Autumn begins with a trippy out of body experience- there’s definitely a beach, possibly a dead body, definitely a copse and trees, sand and leaves and nature. It’s ethereal and floaty, dreamlike and disorientating. Having read Lincoln in the Bardo, this summer I was expecting it to be some kind of purgatory, because it seemed oddly familiar. We eventually learn that this is Daniel Gluck, one of two characters that will recur at different times, at different ages throughout the novel. The next time we see him, slightly more corporeally, he is 101 and clinging to life in a soulless care home.
Next we meet Elisabeth Demand, a thoroughly modern just-about millennial, over educated and under employed. Scraping an existence as a casual contract lecturer in Art History, she seems harassed, unfulfilled and adrift in a world that she no longer recognises. The first time we meet her is to observe a farcical, almost Fawlty Towers-esque ordeal with the bureaucratic minions at the Post Office involving head sizes, deli tickets and the humourless jobsworths that work there- the erosion and decay of Public institutions and social bankruptcy are recurrent themes throughout. The Post Office, on this visit, is full of homeless people as the library has closed. The book declares itself to be the first post-Brexit novel, and it captures the melancholy betrayal of a divided and abandoned nation, one that is confused, angry and adrift. I loved the book just for how disappointed it is in people. It’s not really a hopeful story, there’s no suggestion of a conclusion and that fits how us official 48% feel about pretty much everything.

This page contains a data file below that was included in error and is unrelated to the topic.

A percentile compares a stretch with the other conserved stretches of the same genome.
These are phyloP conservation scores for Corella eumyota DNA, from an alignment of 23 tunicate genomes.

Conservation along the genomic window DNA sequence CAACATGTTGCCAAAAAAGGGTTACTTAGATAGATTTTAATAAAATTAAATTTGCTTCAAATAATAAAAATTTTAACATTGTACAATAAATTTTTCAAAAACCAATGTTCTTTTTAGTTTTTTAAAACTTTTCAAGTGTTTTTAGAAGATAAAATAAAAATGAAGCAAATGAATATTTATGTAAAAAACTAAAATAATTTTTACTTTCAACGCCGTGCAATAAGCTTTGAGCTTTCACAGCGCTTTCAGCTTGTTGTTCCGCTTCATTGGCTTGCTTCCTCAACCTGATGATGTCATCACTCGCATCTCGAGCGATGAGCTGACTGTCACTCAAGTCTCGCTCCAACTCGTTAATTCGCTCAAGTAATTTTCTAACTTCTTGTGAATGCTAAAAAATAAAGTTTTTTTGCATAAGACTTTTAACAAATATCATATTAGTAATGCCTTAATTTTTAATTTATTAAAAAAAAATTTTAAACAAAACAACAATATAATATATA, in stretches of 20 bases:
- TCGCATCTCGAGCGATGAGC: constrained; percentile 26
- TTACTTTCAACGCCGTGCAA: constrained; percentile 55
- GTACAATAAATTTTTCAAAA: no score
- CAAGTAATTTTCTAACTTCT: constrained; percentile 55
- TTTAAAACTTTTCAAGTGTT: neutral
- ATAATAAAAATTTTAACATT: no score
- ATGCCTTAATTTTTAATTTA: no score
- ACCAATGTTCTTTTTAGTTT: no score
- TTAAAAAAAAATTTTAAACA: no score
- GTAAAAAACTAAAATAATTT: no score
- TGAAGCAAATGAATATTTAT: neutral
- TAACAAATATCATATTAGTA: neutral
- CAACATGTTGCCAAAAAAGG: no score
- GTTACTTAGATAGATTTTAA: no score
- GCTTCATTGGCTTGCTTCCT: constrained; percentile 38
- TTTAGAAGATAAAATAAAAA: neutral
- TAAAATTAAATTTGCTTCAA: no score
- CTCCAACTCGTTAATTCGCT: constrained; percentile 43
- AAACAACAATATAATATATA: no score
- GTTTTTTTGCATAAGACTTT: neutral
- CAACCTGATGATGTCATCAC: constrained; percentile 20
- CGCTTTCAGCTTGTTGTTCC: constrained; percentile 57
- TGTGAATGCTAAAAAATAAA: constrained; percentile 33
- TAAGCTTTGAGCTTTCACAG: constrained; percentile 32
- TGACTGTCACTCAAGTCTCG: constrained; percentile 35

As a child, Elasabeth lived next door to a late 70s aged Daniel- their friendship was an odd one, encouraged by Elisabeth’s mother when she needed a babysitter, recast as suspicious if she thought about it too hard. The sprightly for his age Daniel taught his young neighbour to think, to imagine, to wonder. To see things that weren’t there and change things that were. He seems to be one of the first people to really recognise Elisabeth’s intelligence, and he treats her like an equal. We also get a glimpse of his immigrant backstory and his lost sister, a woman that Resisted and was promptly never heard of again.
Elisabeth’s mother, the only other character we really see much of is an odd woman, to begin with almost Mrs Wormwood-ish in her brashness and presumed negligence. When her daughter is young, she seems reckless, irresponsible. She lies to her kid about where she’s going and Elisabeth is smart enough to see through it with adult-level cynicism and exasperation. Mum encourages her daughter lie about her homework and leaves her in the practically stranger danger hands of a next door neighbour. Later on she is suspicious of their friendship, wilfully and frustratingly misunderstanding their shared love of art as something sinister and inappropriate. After moving to the village in later life, she becomes this liberal antiques enthusiast, lamenting the hate crime wave and railing against the lies and the wilful ignorance. 25 years makes her unrecognisable. I don’t know what that means, but Ali Smith never makes it seem like a mistake. It’s just mysterious people being mysterious.
Autumn is a non-linear novel that flits around between Elisabeth’s lifetime- the art dissertation she wrote on a forgotten British pop artist, her canalside walks as a child with Daniel, sat at his bedside in the present day reading Brave New World. The prose is beautiful and powerful, a slideshow of images and emotions. It manages to be both playful and furious at the same time, which I was incredibly impressed with. I love books that have art as a central theme, how art makes a person feel. It’s fascinating to have such visceral and personal responses captured in prose, which is one of the elements that I found the most joyous about How To Be Both.